Mortgage interest rates have reached their greatest level in 21 years. This week, mortgage rates in the United States reached their greatest level in 21 years.
According to data released Thursday by Freddie Mac, the average 30-year fixed-rate mortgage increased from 6.96% to 7.09% in the week ending August 17. The 30-year fixed-rate was 5.13 percent a year ago.
Since the end of May, rates have been above 6.5% and have been rising since mid-July. The last time interest rates exceeded 7% was in November of last year, when they reached 7.08 percent. This week’s average 30-year fixed mortgage rate is the highest since April 2002, when it was 7.13 percent.
During the Federal Reserve’s historic rate-hiking campaign, mortgage rates soared, reducing home affordability to its lowest level in decades. The additional cost of financing the mortgage makes purchasing a home more expensive, and homeowners who previously locked in lower interest rates are reluctant to sell. The combination of low inventory and high prices has squeezed would-be purchasers, resulting in a 20% decline in home sales from the previous year.
“The economy continues to perform better than anticipated, and the 10-year Treasury yield has increased, causing mortgage rates to rise,” said Freddie Mac’s chief economist, Sam Khater. “Demand has been impacted by affordability headwinds, but low inventory remains the root cause of stalling home sales.”
The average mortgage rate is derived from mortgage applications submitted by thousands of lenders to Freddie Mac. The survey only includes borrowers with 20% down payments and stellar credit.
Inflation worries persist
The average 30-year fixed-rate loan rate is rising in tandem with 10-year Treasury yields, which reached their greatest level since the summer of 2007.
As investors reacted to the release of the Federal Reserve’s meeting minutes on Wednesday, Treasuries rose, according to George Ratiu, Chief Economist at Keeping Current Matters, a real estate market insights and content company. According to the minutes, members are concerned that inflation will remain elevated for longer than anticipated.
Ratiu stated, “Coming out of a three-year pandemic, the economy continues to expand on the strength of robust consumer spending and business investment.” For the majority of Americans, economic development means job security and higher pay.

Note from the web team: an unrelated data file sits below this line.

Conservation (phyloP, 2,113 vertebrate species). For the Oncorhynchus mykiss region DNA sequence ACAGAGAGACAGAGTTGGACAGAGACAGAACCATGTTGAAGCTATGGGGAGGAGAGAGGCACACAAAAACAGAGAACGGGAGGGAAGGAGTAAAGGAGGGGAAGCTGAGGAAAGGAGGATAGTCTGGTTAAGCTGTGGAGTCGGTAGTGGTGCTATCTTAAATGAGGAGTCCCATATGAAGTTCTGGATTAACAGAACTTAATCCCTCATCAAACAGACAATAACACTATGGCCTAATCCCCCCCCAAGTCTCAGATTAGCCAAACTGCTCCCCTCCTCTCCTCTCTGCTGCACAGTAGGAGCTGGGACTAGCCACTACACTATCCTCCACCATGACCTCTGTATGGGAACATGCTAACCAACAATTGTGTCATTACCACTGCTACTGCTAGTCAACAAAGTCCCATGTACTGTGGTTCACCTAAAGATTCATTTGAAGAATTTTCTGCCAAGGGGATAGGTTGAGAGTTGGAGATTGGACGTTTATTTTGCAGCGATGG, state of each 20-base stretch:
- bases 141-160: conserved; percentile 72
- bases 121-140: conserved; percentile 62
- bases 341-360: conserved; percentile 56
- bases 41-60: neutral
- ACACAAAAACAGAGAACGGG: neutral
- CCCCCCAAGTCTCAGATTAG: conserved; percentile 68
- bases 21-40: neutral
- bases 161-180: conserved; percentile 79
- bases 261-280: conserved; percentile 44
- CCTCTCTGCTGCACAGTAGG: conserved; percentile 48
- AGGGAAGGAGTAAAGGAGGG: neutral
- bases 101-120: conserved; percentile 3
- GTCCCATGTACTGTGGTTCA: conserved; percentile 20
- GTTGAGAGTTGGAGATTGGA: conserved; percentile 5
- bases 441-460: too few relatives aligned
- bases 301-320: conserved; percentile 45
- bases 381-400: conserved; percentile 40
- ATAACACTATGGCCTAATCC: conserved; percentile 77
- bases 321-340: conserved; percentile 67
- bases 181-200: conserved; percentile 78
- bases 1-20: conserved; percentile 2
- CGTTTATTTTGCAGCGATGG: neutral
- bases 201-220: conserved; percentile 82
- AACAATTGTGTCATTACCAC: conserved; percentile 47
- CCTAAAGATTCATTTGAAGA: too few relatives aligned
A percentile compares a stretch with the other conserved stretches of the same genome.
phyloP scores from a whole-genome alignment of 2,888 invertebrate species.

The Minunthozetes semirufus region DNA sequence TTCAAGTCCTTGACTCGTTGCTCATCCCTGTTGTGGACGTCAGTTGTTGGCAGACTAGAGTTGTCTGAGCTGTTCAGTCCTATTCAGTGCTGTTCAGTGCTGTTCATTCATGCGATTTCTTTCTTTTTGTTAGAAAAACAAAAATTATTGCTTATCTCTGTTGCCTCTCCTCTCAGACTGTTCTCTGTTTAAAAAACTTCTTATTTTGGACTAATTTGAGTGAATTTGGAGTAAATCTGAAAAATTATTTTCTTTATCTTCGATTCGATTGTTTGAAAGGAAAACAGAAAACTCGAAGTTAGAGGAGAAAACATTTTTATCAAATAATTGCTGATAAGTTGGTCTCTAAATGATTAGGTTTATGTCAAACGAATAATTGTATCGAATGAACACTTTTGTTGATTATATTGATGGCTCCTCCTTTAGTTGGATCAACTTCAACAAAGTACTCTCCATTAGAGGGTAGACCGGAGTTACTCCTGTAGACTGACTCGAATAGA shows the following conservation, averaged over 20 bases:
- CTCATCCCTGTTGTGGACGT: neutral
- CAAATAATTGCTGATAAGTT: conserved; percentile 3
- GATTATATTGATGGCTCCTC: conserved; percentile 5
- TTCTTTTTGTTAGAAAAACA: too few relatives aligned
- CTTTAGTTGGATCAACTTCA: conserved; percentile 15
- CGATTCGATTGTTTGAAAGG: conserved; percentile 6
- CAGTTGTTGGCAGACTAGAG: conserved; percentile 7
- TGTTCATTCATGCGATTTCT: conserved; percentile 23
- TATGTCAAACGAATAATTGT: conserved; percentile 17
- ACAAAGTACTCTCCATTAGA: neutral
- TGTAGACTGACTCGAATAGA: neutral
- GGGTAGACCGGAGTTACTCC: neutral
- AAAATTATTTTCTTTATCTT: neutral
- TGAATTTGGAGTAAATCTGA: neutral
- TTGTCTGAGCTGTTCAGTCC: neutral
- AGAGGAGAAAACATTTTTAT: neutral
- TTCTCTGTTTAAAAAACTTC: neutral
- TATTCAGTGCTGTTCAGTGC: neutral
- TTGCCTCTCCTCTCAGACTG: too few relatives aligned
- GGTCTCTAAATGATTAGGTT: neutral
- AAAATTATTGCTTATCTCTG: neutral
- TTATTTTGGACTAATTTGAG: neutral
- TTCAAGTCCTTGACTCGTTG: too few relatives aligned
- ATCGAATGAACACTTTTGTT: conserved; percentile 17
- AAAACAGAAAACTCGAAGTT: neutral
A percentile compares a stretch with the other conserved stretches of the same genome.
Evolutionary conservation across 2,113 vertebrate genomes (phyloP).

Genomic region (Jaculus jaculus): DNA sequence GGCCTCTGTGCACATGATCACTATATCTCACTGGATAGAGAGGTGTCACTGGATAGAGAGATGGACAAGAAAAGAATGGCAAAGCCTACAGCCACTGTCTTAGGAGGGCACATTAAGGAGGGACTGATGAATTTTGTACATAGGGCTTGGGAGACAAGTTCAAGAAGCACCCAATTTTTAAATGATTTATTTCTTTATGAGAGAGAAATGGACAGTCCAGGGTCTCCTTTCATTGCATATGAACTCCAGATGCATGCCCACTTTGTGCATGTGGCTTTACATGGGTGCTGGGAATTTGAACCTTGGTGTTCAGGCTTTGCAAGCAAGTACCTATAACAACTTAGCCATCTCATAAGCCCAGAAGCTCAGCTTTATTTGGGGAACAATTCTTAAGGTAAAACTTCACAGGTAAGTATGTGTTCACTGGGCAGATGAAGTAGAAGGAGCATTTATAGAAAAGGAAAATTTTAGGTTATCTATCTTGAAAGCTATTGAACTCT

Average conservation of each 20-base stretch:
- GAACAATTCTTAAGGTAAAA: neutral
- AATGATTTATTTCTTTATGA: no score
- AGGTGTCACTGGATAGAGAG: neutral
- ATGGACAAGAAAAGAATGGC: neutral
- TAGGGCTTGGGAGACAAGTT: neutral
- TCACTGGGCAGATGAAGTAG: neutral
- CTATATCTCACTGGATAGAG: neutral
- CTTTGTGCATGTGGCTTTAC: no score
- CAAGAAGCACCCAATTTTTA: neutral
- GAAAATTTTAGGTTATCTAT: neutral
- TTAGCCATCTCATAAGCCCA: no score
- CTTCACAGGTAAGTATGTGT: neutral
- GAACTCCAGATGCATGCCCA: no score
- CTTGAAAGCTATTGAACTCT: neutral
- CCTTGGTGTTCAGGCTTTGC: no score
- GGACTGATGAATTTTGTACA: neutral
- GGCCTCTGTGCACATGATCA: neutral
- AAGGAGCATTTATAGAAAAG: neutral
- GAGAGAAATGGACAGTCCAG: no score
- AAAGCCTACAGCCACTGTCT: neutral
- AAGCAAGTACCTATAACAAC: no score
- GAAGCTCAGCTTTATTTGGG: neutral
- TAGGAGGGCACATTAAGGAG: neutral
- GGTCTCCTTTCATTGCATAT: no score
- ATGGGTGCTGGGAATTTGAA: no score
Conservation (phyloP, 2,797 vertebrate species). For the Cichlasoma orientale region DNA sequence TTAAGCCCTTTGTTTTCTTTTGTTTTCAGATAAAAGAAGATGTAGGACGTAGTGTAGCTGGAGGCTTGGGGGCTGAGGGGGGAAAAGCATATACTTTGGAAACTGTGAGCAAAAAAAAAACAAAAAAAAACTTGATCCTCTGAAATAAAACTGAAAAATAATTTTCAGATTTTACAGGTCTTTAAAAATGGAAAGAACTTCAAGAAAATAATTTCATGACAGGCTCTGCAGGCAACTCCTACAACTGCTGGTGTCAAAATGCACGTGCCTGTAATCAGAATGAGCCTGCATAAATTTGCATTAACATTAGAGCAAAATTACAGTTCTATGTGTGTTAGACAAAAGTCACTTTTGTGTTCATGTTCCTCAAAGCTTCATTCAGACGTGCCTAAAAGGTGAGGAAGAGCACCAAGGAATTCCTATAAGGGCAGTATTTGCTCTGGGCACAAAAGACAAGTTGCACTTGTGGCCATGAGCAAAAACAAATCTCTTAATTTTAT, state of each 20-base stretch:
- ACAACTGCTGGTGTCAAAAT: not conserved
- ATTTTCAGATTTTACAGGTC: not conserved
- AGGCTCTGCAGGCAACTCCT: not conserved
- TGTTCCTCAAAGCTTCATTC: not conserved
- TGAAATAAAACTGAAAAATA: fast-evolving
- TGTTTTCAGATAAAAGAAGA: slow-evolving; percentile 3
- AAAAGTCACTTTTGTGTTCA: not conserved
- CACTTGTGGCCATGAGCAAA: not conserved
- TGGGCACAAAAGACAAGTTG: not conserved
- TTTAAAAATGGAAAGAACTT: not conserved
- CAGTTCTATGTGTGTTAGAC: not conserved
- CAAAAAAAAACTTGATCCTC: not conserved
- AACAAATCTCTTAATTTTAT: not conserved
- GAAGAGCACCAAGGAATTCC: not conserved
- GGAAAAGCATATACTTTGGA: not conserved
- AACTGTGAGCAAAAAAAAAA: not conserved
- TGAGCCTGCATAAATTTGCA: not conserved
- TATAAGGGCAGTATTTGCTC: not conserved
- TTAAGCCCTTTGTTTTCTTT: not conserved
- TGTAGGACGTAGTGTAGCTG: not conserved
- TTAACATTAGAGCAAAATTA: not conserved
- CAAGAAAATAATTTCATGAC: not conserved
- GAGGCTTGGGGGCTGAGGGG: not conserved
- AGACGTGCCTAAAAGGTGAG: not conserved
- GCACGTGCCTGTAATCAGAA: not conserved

He noted, however, that the Fed’s outlook for taming inflation this year remains hawkish in light of the robust wage gains.
“With the twin inflation peaks of the late 1970s firmly in its monetary lens, the central bank remains committed to achieving its inflation target of 2%,” he said. Measures of core inflation remain above 4%, indicating that additional rate increases are on the Federal Reserve’s monetary agenda.
Although the Fed does not explicitly set mortgage interest rates, its actions have an effect on them. Mortgage rates tend to follow the yield on 10-year US Treasuries, which fluctuates based on the Fed’s expected actions, the Fed’s actual actions, and investor reactions. When Treasury yields increase, so do mortgage rates; when they decrease, so do mortgage rates.
Realtor.com economist Jiayi Xu stated, “Despite still high prices and elevated interest rates, July retail sales data showed that consumer spending continues to increase solidly as demand is boosted by high wage growth.”
Despite the fact that this robust economic data may alleviate fears of an imminent recession, it may increase concerns that interest rates will remain elevated for an extended period of time, she said.
In the meantime, it is important to note that the Fed is proceeding with caution to ensure that the effects of previous rate increases are revealed in full.
“As a result, the Fed may opt for another ‘wait-and-see’ strategy at its upcoming meeting,” said Xu, “which could mitigate the recent upward trend in mortgage rates.”